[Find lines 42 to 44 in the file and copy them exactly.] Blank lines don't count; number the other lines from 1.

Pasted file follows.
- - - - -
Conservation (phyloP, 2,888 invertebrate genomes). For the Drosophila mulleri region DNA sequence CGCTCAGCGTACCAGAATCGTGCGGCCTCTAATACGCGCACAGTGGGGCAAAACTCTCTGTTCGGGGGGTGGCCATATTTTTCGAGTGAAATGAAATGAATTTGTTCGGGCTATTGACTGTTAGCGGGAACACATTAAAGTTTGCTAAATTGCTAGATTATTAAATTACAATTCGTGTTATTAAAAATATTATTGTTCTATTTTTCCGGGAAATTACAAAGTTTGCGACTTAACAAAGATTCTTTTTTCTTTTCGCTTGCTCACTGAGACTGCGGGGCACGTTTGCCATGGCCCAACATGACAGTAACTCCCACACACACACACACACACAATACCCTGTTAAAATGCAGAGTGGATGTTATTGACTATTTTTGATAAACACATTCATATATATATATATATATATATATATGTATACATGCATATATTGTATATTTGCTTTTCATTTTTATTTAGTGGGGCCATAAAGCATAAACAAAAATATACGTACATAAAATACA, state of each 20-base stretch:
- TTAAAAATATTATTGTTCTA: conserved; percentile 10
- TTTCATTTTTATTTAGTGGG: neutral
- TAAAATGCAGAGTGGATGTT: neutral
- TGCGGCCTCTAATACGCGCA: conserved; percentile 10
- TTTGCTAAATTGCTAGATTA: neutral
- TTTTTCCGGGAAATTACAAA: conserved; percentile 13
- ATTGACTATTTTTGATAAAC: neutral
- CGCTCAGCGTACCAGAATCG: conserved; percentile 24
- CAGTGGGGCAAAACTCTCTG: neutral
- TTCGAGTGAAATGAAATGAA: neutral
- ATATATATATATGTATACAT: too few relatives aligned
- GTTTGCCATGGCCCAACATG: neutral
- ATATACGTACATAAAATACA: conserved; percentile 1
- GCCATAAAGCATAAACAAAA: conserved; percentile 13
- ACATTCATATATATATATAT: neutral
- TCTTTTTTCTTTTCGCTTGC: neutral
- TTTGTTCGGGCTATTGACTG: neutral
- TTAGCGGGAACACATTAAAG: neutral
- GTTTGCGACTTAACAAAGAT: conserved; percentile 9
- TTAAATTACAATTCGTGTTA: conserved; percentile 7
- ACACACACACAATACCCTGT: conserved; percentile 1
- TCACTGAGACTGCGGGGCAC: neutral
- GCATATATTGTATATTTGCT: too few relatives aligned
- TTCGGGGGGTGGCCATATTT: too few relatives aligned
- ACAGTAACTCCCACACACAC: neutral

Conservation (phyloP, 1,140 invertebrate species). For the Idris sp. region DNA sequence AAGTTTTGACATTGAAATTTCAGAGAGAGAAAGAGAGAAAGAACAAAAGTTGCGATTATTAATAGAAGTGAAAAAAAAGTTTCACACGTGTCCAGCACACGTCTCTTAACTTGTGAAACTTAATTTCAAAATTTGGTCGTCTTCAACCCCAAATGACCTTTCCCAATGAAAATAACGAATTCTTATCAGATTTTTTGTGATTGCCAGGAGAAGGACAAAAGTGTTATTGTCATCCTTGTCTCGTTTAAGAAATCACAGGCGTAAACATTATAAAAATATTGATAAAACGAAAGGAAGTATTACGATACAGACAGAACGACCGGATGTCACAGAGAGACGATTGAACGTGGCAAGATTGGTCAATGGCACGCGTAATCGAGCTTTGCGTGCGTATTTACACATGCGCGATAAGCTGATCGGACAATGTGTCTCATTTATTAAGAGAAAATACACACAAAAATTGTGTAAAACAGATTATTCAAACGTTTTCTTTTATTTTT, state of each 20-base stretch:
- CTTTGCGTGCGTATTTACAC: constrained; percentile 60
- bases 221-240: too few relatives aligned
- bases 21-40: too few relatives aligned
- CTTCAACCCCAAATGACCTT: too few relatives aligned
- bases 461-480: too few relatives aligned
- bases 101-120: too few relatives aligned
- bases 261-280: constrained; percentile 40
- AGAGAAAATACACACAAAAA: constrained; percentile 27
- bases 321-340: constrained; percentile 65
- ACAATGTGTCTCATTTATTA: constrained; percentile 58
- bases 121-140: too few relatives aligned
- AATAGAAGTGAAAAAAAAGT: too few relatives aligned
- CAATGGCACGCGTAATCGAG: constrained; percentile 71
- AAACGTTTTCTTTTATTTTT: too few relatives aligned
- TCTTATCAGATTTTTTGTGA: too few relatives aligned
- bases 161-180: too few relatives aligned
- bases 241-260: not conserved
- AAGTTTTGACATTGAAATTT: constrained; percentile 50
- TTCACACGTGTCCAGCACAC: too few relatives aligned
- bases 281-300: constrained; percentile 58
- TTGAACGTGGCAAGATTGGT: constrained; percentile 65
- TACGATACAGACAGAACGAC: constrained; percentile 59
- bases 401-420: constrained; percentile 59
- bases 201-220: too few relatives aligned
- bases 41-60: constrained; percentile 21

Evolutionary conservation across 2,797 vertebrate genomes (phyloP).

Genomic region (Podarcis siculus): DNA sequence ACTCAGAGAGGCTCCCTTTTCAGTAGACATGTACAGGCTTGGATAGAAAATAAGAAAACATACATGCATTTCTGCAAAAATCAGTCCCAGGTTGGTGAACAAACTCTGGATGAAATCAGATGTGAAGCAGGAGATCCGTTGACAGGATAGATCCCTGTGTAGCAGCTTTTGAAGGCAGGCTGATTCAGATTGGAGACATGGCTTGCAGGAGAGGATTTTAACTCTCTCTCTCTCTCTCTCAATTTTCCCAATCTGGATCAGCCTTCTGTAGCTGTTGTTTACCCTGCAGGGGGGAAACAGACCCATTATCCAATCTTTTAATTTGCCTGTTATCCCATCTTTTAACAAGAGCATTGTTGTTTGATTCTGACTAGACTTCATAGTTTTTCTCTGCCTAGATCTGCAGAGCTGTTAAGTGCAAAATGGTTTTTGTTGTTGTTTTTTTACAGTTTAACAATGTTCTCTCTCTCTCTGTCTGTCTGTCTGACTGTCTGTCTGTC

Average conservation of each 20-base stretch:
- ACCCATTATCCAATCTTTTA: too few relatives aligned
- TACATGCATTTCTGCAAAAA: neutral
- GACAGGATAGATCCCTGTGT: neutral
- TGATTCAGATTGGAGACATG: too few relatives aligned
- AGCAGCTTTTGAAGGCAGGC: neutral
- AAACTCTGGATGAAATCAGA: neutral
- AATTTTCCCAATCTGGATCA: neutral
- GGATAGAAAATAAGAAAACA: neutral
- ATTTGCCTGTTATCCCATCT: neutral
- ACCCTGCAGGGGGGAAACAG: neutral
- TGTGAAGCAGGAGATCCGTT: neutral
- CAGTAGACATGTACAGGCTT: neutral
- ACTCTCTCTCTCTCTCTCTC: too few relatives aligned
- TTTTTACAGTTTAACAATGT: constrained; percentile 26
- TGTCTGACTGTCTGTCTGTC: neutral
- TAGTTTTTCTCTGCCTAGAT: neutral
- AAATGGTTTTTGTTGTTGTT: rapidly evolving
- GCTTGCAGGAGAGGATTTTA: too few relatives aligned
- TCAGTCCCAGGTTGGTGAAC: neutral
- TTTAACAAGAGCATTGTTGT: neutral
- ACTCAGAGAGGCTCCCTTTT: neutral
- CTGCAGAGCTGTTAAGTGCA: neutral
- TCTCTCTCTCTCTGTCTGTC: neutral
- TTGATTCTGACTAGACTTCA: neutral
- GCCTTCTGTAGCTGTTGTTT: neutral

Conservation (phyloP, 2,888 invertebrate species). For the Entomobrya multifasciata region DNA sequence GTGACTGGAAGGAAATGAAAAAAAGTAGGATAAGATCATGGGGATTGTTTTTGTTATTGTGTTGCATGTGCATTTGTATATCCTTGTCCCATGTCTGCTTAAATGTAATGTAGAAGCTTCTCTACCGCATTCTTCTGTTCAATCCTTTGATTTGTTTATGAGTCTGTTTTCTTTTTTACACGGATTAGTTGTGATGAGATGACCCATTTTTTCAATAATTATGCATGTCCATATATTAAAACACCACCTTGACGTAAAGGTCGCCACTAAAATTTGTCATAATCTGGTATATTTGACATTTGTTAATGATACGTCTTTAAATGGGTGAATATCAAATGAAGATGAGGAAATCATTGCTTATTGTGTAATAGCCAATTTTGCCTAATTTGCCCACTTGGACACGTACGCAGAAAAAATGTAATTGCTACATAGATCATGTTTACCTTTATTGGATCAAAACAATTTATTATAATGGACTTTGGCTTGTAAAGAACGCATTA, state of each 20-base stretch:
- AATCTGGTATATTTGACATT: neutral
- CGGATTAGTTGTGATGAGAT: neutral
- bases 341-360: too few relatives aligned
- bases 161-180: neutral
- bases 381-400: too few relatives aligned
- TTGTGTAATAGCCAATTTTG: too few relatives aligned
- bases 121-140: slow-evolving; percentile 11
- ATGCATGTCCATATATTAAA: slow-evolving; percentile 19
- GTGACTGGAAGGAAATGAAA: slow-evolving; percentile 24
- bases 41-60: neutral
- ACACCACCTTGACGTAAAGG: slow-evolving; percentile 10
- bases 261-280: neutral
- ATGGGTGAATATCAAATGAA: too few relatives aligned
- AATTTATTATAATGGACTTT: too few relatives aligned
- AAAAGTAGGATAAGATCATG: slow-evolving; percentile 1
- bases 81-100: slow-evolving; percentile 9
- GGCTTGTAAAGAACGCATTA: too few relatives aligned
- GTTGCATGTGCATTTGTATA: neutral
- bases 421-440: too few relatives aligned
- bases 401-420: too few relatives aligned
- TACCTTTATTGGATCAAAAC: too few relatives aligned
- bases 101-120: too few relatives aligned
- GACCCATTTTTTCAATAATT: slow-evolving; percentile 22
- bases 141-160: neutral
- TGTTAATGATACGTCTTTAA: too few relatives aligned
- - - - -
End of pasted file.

- TCTTATCAGATTTTTTGTGA: too few relatives aligned
- bases 161-180: too few relatives aligned
- bases 241-260: not conserved